Time for the large bearing to be installed on the crown gear/splined flange. Again, heat and cold are your friends, freeze the crown gear assembly and heat the bearing. I heated the bearing until the residual gear oil that degreasing didn't remove completely just began to smoke a little. When it's that hot it will, like everything else so far, drop right into place on the crown gear assembly. These pieces will have to go back into the freezer, but let everything cool down to room temperature before you go and do that. Go have a beer or take a cigarette break and once it's cooled down enough, put it into the freezer.

After about 10 minutes of letting the assembled crown gear shrink in the freezer, begin heating up the aluminum flange. Get it nice and hot then go grab the crown gear out of the freezer and set it down on the work bench, spline side facing up. Pick up the flange (using gloves of course) and set it squarely on top of the crown gear and position it over the bearing. If everything is heated and cooled correctly, this will require minimal to no force. Once it's on, double check that the bearing is seated squarely in the flange.

Let everything cool down to room temperature again. Once the temperature on both pieces has normalized, you can put in a new inner seal. You're now about 50% done with reassembly.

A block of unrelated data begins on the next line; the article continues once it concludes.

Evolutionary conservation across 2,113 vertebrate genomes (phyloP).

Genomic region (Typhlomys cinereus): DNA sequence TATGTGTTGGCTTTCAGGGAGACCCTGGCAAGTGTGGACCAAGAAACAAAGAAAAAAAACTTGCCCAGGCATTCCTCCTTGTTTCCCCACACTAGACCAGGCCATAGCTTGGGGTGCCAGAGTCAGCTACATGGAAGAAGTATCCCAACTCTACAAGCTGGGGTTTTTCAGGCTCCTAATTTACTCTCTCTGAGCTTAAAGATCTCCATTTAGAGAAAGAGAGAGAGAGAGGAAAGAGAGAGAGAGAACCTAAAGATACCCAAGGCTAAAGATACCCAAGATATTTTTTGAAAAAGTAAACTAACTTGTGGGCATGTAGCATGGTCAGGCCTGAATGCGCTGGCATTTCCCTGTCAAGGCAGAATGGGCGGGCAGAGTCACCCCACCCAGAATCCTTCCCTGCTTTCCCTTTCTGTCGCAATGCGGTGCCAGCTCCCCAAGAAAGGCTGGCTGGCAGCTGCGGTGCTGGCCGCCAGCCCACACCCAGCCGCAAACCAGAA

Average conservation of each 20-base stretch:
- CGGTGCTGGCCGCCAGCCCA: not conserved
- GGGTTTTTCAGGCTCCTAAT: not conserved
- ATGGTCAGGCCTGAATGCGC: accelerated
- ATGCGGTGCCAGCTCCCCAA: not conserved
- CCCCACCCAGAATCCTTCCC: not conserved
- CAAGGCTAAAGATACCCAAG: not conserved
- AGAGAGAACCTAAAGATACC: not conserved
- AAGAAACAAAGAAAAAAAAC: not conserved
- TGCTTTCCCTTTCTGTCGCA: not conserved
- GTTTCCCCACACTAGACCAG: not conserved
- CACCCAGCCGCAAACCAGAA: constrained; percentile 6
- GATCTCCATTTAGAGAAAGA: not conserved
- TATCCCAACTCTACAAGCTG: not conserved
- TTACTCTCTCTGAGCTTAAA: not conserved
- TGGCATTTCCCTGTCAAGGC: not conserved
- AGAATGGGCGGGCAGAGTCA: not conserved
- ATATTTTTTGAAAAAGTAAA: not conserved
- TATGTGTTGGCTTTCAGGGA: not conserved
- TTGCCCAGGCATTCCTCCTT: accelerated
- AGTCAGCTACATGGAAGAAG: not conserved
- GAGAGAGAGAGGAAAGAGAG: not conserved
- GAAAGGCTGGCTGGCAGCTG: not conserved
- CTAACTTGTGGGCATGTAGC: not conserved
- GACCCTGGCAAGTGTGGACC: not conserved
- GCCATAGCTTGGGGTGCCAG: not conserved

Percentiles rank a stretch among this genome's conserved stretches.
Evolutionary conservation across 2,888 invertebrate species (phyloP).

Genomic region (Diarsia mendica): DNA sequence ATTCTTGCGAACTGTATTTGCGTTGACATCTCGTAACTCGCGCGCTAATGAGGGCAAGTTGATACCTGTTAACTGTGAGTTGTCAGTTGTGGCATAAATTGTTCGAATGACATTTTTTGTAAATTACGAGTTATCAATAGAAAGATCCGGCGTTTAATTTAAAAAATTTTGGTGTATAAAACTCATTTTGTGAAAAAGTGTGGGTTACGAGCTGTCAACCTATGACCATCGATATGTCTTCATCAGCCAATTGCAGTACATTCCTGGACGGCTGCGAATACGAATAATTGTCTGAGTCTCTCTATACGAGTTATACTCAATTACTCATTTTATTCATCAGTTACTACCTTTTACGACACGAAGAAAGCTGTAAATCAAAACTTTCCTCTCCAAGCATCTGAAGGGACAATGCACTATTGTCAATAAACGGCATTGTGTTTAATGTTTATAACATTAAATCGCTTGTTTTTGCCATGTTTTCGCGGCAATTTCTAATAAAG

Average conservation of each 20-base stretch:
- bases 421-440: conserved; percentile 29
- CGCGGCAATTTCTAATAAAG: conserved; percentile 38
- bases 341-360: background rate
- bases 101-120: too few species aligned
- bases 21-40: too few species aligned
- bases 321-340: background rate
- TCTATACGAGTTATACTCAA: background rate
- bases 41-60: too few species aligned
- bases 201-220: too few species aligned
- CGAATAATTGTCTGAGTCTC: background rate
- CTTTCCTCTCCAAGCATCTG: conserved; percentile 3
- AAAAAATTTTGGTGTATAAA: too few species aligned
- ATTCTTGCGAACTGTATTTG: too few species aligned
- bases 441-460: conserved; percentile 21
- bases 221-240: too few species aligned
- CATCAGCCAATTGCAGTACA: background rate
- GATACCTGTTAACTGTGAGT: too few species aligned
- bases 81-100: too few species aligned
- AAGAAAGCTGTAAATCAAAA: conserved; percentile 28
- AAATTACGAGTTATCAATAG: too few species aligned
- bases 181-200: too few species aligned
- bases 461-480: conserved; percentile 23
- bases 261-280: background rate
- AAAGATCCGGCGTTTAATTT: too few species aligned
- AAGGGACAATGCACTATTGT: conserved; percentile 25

Next we go to the bare housing for the rear drive. We must insert the outer final drive seal. Unlike other seals, the flat side of this seal must be facing down when you press it in (so the back side of the seal where the spring retainer is kept should be facing you). It doesn't hurt to gently heat the rear drive housing, then oil the seal and use a socket to press the seal into place.

Once that seal is in, I press in the steel axle spacer into the rear drive housing. Again, light heat, cold housing, and it should tap in nice and easy.

Now that the smaller outer seal and axle spacer are in, drop the copper shim that goes between the seal and the needle bearing/race into place.

Once the copper shim is in place, again it's time to apply the hot and cold process. Freeze the outer bearing race and heat the rear drive housing. It should still be warm from the last heat application, but it isn't enough, get it hot enough so that you can't leave a finger on it for more than 10 seconds. When it's hot again and the bearing race is nice and cold, drop that in (it may need a few very light taps from a soft mallet, like plastic or brass at the most). Once in place, you can drop in the needle bearing cage.